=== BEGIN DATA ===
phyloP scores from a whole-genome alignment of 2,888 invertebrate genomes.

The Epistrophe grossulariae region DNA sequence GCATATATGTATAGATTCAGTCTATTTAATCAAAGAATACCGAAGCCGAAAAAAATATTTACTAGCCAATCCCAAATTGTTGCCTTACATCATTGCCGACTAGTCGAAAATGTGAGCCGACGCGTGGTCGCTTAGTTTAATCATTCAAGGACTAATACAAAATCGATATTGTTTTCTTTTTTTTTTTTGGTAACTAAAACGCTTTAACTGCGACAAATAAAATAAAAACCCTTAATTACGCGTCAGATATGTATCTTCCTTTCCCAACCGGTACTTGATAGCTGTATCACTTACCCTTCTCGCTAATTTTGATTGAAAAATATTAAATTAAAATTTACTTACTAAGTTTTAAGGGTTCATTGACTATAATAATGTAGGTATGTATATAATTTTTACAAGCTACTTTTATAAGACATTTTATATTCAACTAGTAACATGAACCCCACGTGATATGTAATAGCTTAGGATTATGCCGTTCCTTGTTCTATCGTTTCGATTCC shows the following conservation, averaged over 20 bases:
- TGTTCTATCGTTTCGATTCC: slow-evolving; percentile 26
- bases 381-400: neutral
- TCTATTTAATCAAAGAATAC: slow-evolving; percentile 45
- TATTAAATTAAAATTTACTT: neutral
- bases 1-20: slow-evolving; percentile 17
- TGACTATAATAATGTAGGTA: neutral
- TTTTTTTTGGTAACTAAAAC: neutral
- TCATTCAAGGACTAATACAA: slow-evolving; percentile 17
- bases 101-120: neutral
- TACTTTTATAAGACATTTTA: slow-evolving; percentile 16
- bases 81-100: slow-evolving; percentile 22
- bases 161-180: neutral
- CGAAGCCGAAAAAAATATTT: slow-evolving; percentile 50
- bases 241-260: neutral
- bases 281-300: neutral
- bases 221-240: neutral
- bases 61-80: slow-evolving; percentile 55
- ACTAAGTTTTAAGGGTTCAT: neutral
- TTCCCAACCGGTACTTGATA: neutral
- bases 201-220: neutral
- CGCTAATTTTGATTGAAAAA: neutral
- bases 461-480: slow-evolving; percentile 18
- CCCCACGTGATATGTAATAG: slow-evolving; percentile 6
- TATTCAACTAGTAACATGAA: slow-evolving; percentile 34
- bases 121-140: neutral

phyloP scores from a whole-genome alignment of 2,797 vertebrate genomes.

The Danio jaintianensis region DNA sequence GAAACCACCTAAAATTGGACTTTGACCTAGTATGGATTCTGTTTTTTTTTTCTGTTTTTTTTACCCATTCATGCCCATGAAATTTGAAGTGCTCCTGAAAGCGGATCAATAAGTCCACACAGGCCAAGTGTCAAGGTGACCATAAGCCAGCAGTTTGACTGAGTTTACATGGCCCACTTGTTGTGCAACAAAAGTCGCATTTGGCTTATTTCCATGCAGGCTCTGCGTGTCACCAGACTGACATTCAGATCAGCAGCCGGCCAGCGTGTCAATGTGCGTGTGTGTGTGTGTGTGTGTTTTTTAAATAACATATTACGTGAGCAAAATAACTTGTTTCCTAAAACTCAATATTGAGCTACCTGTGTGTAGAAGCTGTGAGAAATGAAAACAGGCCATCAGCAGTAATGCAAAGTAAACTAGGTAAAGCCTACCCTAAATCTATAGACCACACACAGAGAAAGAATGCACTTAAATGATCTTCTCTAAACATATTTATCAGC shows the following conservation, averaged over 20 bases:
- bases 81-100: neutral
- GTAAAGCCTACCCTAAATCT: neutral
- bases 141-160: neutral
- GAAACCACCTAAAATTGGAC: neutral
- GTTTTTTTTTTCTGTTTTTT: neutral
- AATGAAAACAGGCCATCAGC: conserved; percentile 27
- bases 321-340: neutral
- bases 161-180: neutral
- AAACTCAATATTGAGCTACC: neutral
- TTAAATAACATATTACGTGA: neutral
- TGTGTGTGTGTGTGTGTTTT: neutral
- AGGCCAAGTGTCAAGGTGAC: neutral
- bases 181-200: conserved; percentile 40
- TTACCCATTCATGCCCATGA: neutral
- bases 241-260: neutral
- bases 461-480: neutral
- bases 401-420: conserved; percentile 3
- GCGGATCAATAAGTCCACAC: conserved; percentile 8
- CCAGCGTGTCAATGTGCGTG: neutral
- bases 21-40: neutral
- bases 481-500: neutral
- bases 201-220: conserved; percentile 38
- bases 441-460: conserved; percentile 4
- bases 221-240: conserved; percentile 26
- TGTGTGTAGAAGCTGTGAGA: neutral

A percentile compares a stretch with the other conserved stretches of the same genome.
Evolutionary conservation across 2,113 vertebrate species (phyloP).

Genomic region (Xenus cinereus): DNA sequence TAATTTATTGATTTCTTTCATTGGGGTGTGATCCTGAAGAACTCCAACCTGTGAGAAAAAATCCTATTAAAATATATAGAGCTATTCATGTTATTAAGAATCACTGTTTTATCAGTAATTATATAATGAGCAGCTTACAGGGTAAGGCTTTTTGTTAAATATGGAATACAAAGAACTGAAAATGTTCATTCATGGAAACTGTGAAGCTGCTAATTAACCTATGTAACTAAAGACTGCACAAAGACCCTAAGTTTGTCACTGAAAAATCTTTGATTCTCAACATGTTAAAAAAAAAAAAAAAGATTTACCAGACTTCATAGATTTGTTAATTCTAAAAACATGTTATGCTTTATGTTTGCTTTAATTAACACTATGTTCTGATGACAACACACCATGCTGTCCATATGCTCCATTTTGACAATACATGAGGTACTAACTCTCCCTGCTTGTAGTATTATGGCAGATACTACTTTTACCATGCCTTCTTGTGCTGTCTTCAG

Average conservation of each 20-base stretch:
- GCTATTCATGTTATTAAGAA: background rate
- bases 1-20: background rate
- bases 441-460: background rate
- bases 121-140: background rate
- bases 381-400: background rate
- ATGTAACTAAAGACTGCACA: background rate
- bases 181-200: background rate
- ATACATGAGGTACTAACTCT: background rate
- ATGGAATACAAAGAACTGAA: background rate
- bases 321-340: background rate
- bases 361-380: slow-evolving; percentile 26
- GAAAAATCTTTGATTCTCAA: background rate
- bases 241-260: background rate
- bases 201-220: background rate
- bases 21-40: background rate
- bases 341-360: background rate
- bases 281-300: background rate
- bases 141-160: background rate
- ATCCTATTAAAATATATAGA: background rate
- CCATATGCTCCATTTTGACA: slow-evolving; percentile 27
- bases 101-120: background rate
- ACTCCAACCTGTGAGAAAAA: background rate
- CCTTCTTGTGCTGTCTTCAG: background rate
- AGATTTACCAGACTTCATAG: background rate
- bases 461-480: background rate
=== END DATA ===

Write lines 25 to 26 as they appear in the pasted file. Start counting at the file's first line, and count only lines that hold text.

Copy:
- CCCCACGTGATATGTAATAG: slow-evolving; percentile 6
- TATTCAACTAGTAACATGAA: slow-evolving; percentile 34